Good Friday Procession: La Merced Church

One of the most interesting events I have seen during my travels is the annual Easter Week religious processions in Antigua Guatemala. There are others, notably in Mexico and Spain, but it can be argued that Antigua’s have the best overall displays. Antigua’s beautiful colonial building make for a colorful background, which definitely contributes to the perception.

Processions

The main processions (and matching ones in Guatemala City) occur during through Lenten season and Easter Week. One of the most important, the Good Friday procession, begins Thursday night, shortly before midnight, with a reenactment of Jesus’ arrest.

There are other processions occurring during the weeks preceding Easter Week, though most are really small compared to the main ones. Usually, children from nearby schools carry them out. Below is one such charming procession that we encountered, by chance, while hanging out at Antigua’s Parque Central (Central Park).

school-sponsored procession

Small, school-sponsored procession

The platform that the children below are carrying is called an “anda”. The ones used for the main processions weigh about 8,000 pounds and must be carried by shifts of close to 100 people dressed in purple robes. The purple-robed guys are called “cucuruchos” and their likeness is sold at the market in form of dolls for children.

Being a “cucurucho” or anda carrier entails signing up for duty (varies depending on how important the procession) and buying the outfit, which can run upwards of $50, is made of nicer material than the simpler ones.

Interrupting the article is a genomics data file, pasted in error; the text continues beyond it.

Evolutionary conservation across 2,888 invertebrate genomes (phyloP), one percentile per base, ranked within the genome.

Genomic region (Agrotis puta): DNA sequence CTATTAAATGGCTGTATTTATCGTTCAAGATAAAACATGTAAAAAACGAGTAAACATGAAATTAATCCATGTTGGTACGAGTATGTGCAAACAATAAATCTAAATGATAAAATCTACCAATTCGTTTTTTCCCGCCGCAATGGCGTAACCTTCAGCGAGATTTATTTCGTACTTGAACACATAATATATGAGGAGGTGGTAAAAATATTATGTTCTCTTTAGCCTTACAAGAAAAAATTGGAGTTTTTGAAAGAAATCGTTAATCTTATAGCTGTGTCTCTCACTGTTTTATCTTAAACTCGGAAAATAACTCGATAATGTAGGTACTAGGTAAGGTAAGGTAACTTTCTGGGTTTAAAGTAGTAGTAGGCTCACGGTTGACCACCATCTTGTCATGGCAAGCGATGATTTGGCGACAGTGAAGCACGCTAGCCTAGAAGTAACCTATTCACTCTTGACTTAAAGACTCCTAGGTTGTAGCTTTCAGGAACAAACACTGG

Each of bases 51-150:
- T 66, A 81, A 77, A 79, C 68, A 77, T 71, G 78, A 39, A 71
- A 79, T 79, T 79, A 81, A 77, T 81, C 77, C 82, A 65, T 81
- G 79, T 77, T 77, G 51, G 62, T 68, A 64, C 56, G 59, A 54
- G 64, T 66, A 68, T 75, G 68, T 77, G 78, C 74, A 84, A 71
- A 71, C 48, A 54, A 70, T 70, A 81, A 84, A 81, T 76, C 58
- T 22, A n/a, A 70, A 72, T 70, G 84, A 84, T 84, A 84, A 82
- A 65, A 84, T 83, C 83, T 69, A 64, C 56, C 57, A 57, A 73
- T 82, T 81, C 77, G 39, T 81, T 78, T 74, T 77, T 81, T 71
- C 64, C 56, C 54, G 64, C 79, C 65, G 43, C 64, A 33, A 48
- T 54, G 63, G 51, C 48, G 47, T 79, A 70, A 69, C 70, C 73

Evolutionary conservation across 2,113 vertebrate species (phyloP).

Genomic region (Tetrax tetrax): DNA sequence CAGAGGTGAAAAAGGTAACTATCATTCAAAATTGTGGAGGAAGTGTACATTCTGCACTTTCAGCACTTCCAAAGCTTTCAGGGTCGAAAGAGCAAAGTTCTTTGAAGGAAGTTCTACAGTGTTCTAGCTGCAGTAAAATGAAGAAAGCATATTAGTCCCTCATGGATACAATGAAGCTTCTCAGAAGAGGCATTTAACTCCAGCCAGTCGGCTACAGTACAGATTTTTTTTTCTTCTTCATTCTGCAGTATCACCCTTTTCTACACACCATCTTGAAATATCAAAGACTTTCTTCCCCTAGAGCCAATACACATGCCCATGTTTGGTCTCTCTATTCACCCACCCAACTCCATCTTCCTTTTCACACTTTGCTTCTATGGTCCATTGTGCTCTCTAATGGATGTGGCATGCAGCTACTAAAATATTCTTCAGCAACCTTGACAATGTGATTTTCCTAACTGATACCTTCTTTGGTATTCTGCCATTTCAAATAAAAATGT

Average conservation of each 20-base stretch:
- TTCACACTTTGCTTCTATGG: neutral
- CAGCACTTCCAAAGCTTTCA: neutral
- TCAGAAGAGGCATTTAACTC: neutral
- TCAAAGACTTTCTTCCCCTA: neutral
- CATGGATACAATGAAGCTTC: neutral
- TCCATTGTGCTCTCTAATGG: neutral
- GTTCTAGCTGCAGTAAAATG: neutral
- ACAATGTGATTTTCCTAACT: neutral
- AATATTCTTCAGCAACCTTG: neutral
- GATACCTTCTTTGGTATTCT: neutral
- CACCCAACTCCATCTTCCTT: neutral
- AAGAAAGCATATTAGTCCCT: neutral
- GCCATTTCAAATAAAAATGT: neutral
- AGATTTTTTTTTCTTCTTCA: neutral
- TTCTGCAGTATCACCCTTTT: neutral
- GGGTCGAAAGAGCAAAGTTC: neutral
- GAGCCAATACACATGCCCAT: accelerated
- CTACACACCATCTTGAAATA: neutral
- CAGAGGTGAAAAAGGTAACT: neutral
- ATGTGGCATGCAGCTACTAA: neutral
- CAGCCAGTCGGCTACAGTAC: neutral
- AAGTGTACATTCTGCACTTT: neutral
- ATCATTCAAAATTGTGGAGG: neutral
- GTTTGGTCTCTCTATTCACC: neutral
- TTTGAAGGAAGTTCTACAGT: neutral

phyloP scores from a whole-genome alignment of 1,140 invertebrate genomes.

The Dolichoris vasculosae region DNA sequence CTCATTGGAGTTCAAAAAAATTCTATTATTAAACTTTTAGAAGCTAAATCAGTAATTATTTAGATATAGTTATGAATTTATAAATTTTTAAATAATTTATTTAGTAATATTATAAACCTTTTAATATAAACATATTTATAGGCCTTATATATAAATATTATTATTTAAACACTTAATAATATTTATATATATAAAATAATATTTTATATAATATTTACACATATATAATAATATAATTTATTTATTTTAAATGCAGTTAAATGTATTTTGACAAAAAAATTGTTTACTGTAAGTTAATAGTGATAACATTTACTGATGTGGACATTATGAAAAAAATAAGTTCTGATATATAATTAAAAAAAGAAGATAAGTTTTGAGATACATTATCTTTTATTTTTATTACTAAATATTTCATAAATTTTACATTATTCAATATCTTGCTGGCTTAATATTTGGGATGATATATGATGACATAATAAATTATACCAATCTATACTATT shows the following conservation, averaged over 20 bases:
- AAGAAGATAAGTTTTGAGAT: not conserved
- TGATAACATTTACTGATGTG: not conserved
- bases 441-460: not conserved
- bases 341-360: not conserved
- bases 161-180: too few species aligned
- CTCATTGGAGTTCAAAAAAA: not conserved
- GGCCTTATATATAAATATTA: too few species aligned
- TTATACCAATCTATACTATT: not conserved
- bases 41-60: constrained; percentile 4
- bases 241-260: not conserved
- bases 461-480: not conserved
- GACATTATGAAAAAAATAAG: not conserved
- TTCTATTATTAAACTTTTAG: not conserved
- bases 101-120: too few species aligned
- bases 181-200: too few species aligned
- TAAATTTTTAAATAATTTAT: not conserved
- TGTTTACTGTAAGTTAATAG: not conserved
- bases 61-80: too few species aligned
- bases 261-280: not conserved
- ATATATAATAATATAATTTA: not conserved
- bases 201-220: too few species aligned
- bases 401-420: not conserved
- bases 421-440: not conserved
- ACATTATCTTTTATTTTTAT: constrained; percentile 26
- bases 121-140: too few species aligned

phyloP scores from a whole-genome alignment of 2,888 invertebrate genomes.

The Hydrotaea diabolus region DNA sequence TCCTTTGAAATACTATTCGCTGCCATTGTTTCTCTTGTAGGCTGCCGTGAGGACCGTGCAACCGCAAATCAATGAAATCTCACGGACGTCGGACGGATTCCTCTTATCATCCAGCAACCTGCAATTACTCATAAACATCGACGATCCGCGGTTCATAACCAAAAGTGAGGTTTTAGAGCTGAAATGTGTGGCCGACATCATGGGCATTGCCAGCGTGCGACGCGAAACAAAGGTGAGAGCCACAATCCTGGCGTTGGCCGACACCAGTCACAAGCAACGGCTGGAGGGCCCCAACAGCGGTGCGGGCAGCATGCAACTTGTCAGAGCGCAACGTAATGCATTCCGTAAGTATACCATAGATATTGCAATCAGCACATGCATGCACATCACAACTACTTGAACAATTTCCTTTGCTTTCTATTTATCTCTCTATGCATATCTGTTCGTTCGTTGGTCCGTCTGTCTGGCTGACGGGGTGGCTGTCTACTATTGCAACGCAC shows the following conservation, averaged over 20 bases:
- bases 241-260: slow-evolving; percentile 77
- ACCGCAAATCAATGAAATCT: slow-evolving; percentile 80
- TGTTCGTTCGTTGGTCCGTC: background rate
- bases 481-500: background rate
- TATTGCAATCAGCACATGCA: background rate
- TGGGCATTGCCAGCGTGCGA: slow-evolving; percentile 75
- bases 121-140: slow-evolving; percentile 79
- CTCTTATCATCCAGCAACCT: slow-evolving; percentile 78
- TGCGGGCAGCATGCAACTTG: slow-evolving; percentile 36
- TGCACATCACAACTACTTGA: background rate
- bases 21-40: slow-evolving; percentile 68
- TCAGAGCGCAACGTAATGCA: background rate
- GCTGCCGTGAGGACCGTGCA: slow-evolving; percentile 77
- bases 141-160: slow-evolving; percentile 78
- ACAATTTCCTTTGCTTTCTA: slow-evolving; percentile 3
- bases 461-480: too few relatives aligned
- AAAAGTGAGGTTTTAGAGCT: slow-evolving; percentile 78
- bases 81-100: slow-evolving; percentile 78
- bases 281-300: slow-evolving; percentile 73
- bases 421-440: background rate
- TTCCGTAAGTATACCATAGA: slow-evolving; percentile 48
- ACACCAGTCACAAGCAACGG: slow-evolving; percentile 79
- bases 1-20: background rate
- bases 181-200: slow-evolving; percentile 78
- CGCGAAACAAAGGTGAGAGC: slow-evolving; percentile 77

On Thursday before Good Friday, we took a stroll through Antigua’s main streets to witness the “alfombras” or carpets being designed and laid out. Alfombras are as varied in design as they are in construction materials. The most popular alfombras are made out of dyed sawdust.

Below are students building a huge alfombra in front of San Jose Cathedral, in front of Parque Central.

Making a sawdust alfombra

Making a sawdust alfombra

Boards are laid out as to not disturb the sawdust and cardboard patterns are placed and filled in according to the design.

Laying a sawdust pattern

Laying sawdust pattern

The job of “Water Sprayer” is very important. Someone needs to constantly spray the sawdust with a fine mist to keep it in place.

Keeping sawdust moist

Keeping sawdust moist

Being a computer geek, I loved the pairing of traditional carpet with the built-in QR code. A publicity agency created it, which I thought was a stroke of genius. Go ahead, try it. It works!

We took a break to cool down by the water fountain at Parque Central.

Nighttime Alfombras

After checking out the alfombras, we headed back home for dinner. Since processions started after midnight, we decided it was best to catch some sleep and come back later. Proved to be a smart decision.

When we returned, alfombra building was still going on in earnest, with the aid of huge floodlights.

Making alfombras before midnight

Making alfombras before midnight